SCRIPTURE REFERENCES FOR THIS SERMON:
3:1 For everything there is an appointed time,
and an appropriate time for every activity on earth:
2 A time to be born, and a time to die;
a time to plant, and a time to uproot what was planted;
3 a time to kill, and a time to heal;
a time to break down, and a time to build up;
4 a time to weep, and a time to laugh;
a time to mourn, and a time to dance.
5 A time to throw away stones, and a time to gather stones;
a time to embrace, and a time to refrain from embracing;
6 a time to search, and a time to give something up as lost;
a time to keep, and a time to throw away;
7 a time to rip, and a time to sew;
a time to keep silent, and a time to speak.
8 A time to love, and a time to hate;
a time for war, and a time for peace.
9 What benefit can a worker gain from his toil?
10 I have observed the burden
that God has given to people to keep them occupied.
11 God has made everything fit beautifully in its appropriate time,
but he has also placed ignorance in the human heart
so that people cannot discover what God has ordained,
from the beginning to the end of their lives.
12 I have concluded that there is nothing better for people
than to be happy and to enjoy
themselves as long as they live,
13 and also that everyone should eat and drink, and find enjoyment in all his toil,
for these things are a gift from God.
14 I also know that whatever God does will endure forever;
nothing can be added to it, and nothing taken away from it.
God has made it this way, so that men will fear him.
15 Whatever exists now has already been, and whatever will be has already been;
for God will seek to do again what has occurred in the past.
16 I saw something else on earth:
In the place of justice, there was wickedness,
and in the place of fairness, there was wickedness.
17 I thought to myself, “God will judge both the righteous and the wicked;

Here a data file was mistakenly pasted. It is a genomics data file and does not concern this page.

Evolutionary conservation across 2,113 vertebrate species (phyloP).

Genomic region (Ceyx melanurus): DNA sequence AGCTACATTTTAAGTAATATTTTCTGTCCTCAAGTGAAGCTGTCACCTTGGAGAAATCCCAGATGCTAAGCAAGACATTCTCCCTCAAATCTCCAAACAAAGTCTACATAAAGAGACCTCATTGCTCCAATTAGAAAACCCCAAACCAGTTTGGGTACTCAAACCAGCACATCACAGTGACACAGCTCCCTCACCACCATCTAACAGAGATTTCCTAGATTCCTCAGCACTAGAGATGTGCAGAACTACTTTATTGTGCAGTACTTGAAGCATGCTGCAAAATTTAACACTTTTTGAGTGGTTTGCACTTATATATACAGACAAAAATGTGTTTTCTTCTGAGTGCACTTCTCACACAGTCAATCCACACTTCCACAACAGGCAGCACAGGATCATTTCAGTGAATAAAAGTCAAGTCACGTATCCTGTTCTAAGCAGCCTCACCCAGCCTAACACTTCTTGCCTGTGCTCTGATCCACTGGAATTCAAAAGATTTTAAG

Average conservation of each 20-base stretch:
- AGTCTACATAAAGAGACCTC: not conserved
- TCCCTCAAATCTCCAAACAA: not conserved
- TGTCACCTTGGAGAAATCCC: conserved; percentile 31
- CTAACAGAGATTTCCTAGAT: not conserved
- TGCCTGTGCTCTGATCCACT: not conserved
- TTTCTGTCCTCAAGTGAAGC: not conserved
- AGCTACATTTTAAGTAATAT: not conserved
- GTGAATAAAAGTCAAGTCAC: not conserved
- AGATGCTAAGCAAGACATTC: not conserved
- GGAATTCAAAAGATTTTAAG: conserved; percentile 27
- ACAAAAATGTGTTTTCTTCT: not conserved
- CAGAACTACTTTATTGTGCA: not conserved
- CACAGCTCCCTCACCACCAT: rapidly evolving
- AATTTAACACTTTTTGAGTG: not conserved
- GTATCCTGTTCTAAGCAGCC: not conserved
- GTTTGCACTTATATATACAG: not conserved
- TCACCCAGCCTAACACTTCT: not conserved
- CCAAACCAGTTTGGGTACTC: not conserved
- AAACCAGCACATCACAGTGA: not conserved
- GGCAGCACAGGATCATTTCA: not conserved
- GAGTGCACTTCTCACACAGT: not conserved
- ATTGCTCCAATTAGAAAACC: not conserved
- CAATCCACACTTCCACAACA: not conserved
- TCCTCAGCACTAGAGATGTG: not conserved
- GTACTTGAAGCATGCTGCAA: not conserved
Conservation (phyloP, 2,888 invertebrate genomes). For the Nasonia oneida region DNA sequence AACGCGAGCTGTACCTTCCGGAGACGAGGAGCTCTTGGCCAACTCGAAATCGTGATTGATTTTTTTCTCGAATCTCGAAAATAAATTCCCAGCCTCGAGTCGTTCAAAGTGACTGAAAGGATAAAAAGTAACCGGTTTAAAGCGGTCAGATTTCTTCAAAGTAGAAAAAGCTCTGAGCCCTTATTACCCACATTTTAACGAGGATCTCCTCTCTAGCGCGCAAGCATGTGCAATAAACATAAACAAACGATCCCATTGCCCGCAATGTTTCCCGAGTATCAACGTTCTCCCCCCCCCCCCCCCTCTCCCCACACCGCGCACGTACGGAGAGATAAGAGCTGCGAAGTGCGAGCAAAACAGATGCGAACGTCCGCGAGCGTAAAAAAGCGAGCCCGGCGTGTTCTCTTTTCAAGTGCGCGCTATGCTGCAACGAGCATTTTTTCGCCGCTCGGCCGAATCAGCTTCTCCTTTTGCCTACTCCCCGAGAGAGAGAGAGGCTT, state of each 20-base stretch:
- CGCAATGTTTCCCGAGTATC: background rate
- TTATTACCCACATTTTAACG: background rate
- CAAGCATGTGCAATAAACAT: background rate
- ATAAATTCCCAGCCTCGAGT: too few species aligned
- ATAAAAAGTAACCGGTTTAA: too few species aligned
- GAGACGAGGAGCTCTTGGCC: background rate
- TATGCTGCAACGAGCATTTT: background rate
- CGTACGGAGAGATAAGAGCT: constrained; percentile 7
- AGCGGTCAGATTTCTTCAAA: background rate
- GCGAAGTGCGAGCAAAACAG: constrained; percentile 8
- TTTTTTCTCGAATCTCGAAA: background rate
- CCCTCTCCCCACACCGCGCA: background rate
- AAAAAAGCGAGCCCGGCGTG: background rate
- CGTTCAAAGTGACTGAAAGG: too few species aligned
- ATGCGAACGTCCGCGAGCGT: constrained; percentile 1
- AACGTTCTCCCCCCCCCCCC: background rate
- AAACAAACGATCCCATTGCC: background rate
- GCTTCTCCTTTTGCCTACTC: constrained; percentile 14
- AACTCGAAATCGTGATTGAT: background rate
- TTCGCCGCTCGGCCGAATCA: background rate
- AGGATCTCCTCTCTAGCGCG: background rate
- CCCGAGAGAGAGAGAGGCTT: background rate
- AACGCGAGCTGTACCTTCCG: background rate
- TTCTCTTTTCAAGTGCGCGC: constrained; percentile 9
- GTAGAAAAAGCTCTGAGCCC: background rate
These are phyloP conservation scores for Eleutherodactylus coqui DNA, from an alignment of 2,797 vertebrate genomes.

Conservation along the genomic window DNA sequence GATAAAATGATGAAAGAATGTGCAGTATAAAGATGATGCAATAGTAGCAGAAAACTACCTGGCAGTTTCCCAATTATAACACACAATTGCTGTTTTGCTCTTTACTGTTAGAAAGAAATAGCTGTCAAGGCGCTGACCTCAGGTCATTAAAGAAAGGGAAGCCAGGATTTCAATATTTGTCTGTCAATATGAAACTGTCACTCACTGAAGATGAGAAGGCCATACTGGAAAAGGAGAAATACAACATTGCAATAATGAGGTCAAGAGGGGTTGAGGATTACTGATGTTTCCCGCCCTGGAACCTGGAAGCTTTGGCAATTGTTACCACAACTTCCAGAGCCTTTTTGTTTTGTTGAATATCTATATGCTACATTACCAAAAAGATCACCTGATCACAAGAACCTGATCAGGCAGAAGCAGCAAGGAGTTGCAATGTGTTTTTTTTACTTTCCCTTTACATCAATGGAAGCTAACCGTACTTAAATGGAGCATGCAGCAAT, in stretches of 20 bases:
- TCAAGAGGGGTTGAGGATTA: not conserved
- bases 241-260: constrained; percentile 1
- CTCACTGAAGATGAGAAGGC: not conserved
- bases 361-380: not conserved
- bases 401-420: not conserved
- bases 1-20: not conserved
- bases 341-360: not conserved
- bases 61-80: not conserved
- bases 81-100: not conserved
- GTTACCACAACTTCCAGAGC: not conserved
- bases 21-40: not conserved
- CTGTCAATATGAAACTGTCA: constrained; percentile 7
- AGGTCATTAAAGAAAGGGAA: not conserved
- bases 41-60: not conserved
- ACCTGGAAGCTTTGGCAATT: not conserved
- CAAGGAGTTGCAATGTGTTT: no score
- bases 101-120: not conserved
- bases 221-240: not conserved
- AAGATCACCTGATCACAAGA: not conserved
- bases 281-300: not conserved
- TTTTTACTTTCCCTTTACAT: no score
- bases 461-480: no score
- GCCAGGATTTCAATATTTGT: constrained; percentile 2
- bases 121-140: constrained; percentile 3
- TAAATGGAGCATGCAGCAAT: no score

for there is an appropriate time for every activity,
and there is a time of judgment for every deed.”
18 I also thought to myself, “It is for the sake of people,
so God can clearly show them that they are like animals.
19 For the fate of humans and the fate of animals are the same:
As one dies, so dies the other; both have the same breath.
There is no advantage for humans over animals,
for both are fleeting.
20 Both go to the same place;
both come from the dust,
and to dust both return.
21 Who really knows if the human spirit ascends upward,
and the animal’s spirit descends into the earth?”
22 So I perceived there is nothing better than for people to enjoy their work
because that is their reward;
for who can show them what the future holds?
4:1 So I again considered all the oppression that continually occurs on earth.
This is what I saw:
The oppressed were in tears, but no one was comforting them;
no one delivers them from the power of their oppressors.
2 So I considered those who are dead and gone
more fortunate than those who are still alive.
3 But better than both is the one who has not been born
and has not seen the evil things that are done on earth.
4 Then I considered all the skillful work that is done:
Surely it is nothing more than competition between one person and another.
This also is profitless—like chasing the wind.
5 The fool folds his hands and does no work,
so he has nothing to eat but his own flesh.
6 Better is one handful with some rest
than two hands full of toil and chasing the wind.
7 So I again considered another futile thing on earth:
8 A man who is all alone with no companion—
he has no children nor siblings;
yet there is no end to all his toil,
and he is never satisfied with riches.
He laments, “For whom am I toiling and depriving myself of pleasure?”
This also is futile and a burdensome task!
9 Two people are better than one
because they can reap more benefit from their labor.
10 For if they fall, one will help his companion up,
but pity the person who falls down and has no one to help him up.
11 Furthermore, if two lie down together, they can keep each other warm,
but how can one person keep warm by himself?
12 Although an assailant may overpower one person,
two can withstand him.
Moreover, a three-stranded cord is not quickly broken.
13 A poor but wise youth is better than an old and foolish king
who no longer knows how to receive advice.
14 For he came out of prison to become king,
even though he had been born poor in what would become his kingdom.
15 I considered all the living who walk on earth,
as well as the successor who would arise in his place.
16 There is no end to all the people nor to the past generations,
yet future generations will not rejoice in him.
This also is profitless and like chasing the wind.